The U.S. Census Bureau’s Service Annual Surveys include data on advertising expenditure from 1998 to 2007. I’ve extracted and compiled these advertising data and compared them to widely cited figures from the Coen advertising expenditure dataset.
The Service Annual Surveys use statistically representative surveys of firms. The survey reports classify and aggregate firms’ revenues by firms’ industrial classifications. The Information and Communications Industries Revenue Dataset provides data for all revenue categories reported in the surveys from 1998 to 2007. One revenue classification is advertising revenue, which of course is advertising expenditure seen from the other side of the transaction.
The Service Annual Surveys have some advantages for measuring advertising expenditure. These data are based on a consistent, well-documented methodology administered by an independent, highly professional organization (the U.S. Census Bureau). The Coen advertising expenditure dataset is an extraordinary information resource spanning the years 1917 to 2007. However, it is closely linked to interested industry sources. Moreover, the methodology underlying the Coen advertising expenditure dataset isn’t clear, probably has varied across time, and almost surely varies across advertising expenditure categories.
The Service Annual Surveys provide an insightful alternative categorization of advertising expenditure. Because the surveys are firm-based, they allow some separation of advertising media expenditure, e.g. payments to television stations for advertising air time, from advertising service expenditure, e.g. fees paid to advertising agencies for preparing and placing ads. The Coen advertising expenditure data, according to a Universal McCann source attribution, aggregate with advertising media expenditure “all commissions as well as the art, mechanical and production expenses that are part of the advertising budget for each medium.” Based on data reported in the Service Annual Surveys for 2004-2007, expenditure on advertising agencies, media buying agencies, and media representatives amounts to about 18% of expenditure on advertising media.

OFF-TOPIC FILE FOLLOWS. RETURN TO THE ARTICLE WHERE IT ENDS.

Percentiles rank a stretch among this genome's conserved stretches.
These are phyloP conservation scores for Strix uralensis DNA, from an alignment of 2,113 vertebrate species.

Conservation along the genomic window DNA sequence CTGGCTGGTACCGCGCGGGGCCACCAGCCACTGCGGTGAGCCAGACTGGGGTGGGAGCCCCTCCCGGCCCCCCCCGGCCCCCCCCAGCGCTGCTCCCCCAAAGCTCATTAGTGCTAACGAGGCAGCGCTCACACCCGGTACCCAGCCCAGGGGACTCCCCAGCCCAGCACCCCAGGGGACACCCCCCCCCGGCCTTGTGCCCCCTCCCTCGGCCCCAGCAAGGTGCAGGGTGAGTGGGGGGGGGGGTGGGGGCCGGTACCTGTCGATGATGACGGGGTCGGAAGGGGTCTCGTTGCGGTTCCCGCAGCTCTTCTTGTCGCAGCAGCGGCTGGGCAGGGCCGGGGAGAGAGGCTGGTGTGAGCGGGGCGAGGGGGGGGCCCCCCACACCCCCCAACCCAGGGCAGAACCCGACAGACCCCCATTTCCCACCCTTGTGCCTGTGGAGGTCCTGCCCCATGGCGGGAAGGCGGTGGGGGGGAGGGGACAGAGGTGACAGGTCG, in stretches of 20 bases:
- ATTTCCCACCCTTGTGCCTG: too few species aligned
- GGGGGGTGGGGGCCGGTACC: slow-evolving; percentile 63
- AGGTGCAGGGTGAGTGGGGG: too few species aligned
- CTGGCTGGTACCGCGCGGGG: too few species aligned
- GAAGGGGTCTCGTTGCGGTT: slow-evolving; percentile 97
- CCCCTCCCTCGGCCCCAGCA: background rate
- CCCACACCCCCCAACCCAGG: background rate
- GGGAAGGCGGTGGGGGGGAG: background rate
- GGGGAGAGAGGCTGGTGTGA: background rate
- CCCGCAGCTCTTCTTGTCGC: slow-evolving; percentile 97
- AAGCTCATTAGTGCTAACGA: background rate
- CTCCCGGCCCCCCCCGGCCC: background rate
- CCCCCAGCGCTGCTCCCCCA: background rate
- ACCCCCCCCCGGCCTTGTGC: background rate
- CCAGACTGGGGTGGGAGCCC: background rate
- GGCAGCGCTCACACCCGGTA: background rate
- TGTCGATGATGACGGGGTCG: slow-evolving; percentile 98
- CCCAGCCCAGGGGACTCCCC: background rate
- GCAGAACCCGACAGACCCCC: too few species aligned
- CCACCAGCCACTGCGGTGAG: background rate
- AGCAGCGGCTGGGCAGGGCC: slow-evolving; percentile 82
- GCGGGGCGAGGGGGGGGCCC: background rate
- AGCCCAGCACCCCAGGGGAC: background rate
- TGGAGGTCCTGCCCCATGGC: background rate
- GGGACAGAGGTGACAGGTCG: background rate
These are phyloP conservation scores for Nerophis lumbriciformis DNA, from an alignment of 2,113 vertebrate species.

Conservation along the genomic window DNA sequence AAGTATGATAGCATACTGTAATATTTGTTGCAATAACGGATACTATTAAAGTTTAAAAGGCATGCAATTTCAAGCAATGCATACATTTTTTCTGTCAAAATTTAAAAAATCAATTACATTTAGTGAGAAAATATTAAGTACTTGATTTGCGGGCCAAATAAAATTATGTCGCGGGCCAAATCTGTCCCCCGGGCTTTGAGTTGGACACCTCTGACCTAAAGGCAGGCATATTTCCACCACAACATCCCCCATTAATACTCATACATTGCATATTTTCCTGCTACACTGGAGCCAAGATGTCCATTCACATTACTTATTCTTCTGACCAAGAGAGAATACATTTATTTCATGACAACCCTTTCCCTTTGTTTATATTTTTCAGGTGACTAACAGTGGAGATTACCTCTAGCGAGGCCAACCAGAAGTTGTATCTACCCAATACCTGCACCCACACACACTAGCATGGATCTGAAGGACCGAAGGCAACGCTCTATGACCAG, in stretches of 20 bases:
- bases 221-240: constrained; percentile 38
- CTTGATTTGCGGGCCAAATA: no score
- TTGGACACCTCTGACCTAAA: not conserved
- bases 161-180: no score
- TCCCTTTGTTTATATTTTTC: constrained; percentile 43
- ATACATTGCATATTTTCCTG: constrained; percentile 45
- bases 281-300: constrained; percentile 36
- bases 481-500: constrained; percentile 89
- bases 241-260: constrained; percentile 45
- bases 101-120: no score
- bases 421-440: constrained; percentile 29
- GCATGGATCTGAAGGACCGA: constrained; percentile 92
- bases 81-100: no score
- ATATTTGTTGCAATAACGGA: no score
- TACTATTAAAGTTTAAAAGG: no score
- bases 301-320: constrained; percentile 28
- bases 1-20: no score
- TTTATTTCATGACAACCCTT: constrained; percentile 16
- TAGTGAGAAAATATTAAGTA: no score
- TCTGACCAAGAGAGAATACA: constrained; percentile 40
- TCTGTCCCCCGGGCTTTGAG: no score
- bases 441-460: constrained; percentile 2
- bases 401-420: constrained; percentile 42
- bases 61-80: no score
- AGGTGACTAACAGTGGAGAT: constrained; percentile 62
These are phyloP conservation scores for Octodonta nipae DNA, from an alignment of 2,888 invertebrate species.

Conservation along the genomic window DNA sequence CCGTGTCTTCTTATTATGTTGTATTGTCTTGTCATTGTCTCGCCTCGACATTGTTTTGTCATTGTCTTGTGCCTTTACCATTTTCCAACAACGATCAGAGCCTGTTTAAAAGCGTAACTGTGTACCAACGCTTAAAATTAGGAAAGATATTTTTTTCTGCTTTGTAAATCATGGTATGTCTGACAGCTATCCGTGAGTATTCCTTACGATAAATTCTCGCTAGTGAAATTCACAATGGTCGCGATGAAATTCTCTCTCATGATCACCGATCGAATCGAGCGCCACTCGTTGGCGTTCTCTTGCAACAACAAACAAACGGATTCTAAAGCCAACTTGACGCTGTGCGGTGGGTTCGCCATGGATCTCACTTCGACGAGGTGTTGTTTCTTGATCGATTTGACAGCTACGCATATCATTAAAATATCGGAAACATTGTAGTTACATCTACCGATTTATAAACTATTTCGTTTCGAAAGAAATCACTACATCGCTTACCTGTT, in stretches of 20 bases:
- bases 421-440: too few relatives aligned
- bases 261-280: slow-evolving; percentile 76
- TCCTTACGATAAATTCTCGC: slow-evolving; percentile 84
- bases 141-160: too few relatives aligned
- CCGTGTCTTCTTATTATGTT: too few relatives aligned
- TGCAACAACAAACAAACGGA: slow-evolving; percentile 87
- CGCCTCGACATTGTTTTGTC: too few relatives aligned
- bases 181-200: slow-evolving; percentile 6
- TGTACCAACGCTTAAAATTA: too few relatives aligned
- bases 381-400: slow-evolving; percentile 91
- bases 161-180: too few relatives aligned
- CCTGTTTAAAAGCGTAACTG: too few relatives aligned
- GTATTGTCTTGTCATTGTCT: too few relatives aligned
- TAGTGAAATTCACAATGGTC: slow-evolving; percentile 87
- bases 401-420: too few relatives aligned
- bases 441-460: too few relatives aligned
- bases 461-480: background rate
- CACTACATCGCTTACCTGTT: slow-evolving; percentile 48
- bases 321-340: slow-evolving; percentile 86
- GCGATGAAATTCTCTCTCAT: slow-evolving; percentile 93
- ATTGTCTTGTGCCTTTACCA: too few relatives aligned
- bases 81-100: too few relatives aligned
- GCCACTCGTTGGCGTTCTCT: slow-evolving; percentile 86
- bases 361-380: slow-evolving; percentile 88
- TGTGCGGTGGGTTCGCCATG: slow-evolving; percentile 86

The Coen advertising expenditure total is about 30% larger than total advertising media and services revenue recorded in the Service Annual Surveys for 1998 to 2007. Survey Annual Survey totals for media categories, marked up by the services/media ratio, typically are within plus or minus 40% of the corresponding Coen categories. However, Coen direct mail advertising expenditure is more than three times the corresponding Service Annual Survey figure from 1998 to 2007. The Coen “miscellaneous” advertising category rises sharply relative to the Service Annual Survey “other advertising” revenue from 1998 to 2007, and from 2004 to 2007 the Coen miscellaneous /other advertising figures are more than twice the Service Annual Surveys other advertising figures.
The comparison between the Service Annual Survey advertising data and the Coen figures points to difficulties in precisely estimating advertising expenditure. Advertising time and space often are sold with a variety of price discounts. Advertising time and space also are commodities commonly included in barter deals. Discounts and barter make advertising expenditure difficult to estimate even thought a set of well-known firms dominate the supply of radio, television, and cable advertising opportunities.
The advertising data from the Service Annual Surveys, 1998-2007, along with the comparisons to the Coen advertising data, are available online in a browser friendly format as well as an Excel workbook.